Issue: Winter 2007

New Politics Vol. XI, no. 2, Whole Number 42

New Politics Vol. XI, no. 2, Whole Number 42

From the Editors, Marvin Mandell and Betty Reid Mandell
Middle East Developments, Stephen R. Shalom
Is the Bush Administration Fascist?, Matthew W. Lyons

Iranian Workers Fight Back!, Andreas Malm and Shora Esmalian

CBC Unleashed, Karen Wirsig

The World Social . . .

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The Return of Limits

"Nature has a habit of returning with a pitchfork" — Francis Bacon

Marx and Weber: Critics of Capitalism

In spite of their undeniable differences, Marx and Weber have much in common in their understanding of modern capitalism: they both perceive it as a system where "the individuals are ruled by abstractions (Marx), where the impersonal and "thing-like" (Versachlicht) relations replace the personal relations of dependence, and where the accumulation of capital becomes an end in itself, largely irrational.

Socialists, Democrats and Political Action: It's the Movements that Matter

The following is a slightly expanded text of remarks given at a pre-election debate on the topic, "Is a Progressive Democratic Party Possible." Michael Hirsch, representing the Democratic Socialists of America, spoke for the affirmative, as did Al Ronzoni of Progressive Democrats of America. The negative argument was given by Howie Hawkins of the New York State Green Party and Danny Katch of the International Socialist Organization. The event was held at New York City's Judson Memorial Church on Nov. 3, 2006.

More War, No Debate: Progressives Give Clinton a Free Pass

1, 2, 3, 4,
Clinton voted for the war!
5, 6, 7, 8,
That was not a real debate!

Can a Progressive Democrat Make a Difference?: Running Against Hillary

Jonathan Tasini made enemies when he ran against Senator Hillary Clinton in New York State's September 2006 Democratic primary. Some liberal Democrats called his effort a quixotic and self-referential campaign, one that would accomplish nothing beyond potentially harming Clinton's own political standing. Others to Tasini's left wrote off his campaign as a diversion, a way of co-opting critics of neo-liberalism onto a narrow path while draining resources from potentially insurgent third party efforts.

The Democratic Party and the Future of American Politics

1. Fiddling While Rome Burns

The Political Economy of Psychotherapy

In the U.S. today, psychotherapy, or for that matter any study of the psychodynamics or interpersonal processes involved in mental and emotional difficulties in living, is on the wane. The cause of the decline is the subject here, but to understand it, it must be viewed in the context of the changes to health care in general that have taken place in the past several decades in the U.S.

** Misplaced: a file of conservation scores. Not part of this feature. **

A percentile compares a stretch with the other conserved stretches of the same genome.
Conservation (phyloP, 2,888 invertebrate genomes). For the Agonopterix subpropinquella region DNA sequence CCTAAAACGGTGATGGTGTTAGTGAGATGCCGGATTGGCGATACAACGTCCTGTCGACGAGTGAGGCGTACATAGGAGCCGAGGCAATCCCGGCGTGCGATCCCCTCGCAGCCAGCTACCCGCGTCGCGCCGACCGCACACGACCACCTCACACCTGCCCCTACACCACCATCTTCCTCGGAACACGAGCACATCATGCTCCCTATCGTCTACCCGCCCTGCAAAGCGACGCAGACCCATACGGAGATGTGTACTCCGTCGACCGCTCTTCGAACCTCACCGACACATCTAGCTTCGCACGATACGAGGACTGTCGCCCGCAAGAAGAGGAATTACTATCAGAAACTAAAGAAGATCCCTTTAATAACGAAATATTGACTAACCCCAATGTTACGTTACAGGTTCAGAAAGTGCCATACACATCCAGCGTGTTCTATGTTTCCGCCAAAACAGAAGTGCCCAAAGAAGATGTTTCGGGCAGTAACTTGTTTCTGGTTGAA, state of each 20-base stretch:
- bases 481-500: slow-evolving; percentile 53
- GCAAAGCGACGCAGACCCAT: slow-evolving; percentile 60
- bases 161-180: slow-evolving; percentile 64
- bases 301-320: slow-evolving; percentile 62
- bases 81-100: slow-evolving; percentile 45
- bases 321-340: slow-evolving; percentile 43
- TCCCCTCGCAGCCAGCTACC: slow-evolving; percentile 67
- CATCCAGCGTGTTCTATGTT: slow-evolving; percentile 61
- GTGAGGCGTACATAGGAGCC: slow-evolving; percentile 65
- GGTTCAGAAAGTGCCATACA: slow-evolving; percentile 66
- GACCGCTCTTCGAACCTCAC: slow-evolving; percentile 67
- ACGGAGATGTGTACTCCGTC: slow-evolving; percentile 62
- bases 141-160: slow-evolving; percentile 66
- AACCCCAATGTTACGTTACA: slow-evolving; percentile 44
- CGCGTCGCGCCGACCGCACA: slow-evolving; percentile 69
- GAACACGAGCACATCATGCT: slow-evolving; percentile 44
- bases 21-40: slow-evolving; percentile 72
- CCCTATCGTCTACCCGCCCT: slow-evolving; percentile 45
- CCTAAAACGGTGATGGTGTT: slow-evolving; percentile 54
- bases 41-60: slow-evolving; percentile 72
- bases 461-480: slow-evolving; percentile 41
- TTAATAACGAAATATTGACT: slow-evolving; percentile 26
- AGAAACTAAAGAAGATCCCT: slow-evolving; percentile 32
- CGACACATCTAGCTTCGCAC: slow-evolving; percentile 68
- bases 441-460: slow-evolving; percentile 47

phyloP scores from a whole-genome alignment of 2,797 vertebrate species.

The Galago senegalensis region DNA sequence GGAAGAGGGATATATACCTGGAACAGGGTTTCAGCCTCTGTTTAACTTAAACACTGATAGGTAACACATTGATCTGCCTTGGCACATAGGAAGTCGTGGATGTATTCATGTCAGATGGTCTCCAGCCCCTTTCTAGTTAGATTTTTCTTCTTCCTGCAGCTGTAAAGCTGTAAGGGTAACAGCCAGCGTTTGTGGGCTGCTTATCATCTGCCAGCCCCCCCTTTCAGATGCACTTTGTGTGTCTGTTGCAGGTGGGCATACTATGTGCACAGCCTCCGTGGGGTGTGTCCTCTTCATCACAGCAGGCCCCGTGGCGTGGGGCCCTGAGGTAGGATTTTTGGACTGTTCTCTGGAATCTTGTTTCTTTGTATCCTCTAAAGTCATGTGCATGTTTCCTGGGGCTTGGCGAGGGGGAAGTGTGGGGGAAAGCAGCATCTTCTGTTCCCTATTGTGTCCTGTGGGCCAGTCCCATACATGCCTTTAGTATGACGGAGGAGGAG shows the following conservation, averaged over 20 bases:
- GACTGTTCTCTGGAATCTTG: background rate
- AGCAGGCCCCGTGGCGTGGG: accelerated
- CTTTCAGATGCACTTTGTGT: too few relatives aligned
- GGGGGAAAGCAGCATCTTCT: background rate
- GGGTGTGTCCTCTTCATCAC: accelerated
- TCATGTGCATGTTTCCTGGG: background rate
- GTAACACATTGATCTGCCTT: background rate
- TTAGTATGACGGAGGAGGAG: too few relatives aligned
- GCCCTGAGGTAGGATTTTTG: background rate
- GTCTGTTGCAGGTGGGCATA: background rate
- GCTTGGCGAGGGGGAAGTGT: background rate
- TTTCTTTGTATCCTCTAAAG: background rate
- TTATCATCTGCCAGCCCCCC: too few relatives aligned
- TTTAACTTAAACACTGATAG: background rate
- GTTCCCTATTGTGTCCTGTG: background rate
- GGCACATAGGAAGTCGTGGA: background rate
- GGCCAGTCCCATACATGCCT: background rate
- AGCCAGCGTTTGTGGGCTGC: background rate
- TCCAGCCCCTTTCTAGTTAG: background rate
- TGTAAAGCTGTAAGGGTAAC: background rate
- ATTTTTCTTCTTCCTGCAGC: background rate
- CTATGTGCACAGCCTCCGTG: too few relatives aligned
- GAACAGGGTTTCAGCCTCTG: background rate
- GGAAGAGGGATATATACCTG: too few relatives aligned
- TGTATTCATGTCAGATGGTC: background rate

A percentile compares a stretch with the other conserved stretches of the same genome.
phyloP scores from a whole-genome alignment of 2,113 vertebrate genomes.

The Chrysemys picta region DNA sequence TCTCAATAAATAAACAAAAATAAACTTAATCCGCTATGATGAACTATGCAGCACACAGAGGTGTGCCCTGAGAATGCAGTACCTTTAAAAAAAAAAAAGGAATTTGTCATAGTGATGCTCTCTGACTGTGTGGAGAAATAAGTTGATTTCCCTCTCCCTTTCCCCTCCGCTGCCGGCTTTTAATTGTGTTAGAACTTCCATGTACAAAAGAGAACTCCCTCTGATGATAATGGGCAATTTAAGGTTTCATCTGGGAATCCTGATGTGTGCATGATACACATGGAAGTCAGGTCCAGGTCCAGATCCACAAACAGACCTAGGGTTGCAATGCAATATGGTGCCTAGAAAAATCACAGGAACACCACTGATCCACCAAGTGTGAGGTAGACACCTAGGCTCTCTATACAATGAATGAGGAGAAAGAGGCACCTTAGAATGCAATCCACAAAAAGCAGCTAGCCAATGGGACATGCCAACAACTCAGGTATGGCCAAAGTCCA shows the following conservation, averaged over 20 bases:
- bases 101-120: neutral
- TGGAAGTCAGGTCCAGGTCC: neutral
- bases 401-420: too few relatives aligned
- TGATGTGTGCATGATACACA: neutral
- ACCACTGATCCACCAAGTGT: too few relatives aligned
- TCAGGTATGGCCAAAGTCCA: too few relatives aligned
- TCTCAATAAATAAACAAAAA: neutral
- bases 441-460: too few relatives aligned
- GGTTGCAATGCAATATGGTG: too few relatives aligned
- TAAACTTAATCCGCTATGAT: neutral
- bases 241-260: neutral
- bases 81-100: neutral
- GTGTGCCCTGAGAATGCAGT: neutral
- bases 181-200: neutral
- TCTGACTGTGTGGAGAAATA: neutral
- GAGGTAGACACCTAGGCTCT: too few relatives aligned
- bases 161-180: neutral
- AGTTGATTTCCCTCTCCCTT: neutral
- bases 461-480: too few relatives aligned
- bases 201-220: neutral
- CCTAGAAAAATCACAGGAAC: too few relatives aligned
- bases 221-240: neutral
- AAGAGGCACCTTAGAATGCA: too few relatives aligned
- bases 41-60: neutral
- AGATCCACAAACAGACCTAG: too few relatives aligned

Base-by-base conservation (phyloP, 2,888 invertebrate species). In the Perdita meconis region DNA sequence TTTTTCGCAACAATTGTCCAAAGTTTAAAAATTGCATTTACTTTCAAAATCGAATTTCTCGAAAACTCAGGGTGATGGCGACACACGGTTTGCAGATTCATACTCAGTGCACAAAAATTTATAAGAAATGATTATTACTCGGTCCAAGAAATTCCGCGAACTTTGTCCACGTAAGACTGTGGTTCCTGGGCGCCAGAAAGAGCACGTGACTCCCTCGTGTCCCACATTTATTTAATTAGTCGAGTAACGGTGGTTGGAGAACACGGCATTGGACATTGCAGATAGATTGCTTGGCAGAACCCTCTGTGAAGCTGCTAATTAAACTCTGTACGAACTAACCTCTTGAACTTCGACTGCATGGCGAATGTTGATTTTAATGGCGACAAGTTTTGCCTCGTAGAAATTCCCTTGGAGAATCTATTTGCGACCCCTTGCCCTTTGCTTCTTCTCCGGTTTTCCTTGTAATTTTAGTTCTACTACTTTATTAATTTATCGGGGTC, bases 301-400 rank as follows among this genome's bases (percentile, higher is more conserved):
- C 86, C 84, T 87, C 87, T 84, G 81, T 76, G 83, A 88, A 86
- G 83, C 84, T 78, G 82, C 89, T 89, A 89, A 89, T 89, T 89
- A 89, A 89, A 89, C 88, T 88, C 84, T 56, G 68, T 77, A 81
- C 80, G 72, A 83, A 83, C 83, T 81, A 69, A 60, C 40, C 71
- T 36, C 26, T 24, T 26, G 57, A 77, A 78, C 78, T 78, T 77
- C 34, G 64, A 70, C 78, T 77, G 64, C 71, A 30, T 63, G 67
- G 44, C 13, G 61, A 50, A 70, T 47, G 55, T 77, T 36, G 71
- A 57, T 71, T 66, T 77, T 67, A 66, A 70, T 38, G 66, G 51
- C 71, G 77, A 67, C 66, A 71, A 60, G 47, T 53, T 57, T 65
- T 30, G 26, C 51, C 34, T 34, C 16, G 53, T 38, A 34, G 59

A country's economic system and its cultural practices shape its adoption practices. For example, in Western societies adoption practices are very different from those in the preliterate subsistence economies of Eastern Oceania.

Oaxaca Uprising

"Ulises nos decia: 'ni marchas ni plantones'. Aqui le demostramos que somos mas cabrones."

("Ulises told us: no marches and no protests. Here we'll show him that we're more badass than he is.")

SEIU Confronts the Home Care Crisis in California

Defining the Crisis

The World Social Forum and the Emergence of Global Grassroots Politics

[This is an expanded and documented version of an article that appeared in New Politics, no. 42.][1]

Is the Bush Administration Fascist?

The idea that the Bush administration is imposing fascism on the United States has become increasingly commonplace in leftist and liberal circles. It's often taken as a given in political discussions, at protest rallies, and on the Internet. Sometimes this is little more than name calling, but over the past six years, a number of critics have offered serious arguments to back up the claim, and the claim deserves serious attention.

Middle East Developments

"What we're seeing here, in a sense, is … the birth pangs of a new Middle East…."

— Condoleezza Rice, July 21, 2006


From the Editors

For more than 150 years socialists have insisted that only workers themselves can make any fundamental change in social relations because only workers organizing themselves in the process of struggle to become a governing class can ensure that the old class society isn't reproduced by a new class of exploiters; the new society created by them would have democratic workers' control over the means of production. Revolutions in such countries as China, Cuba, Vietnam, and N.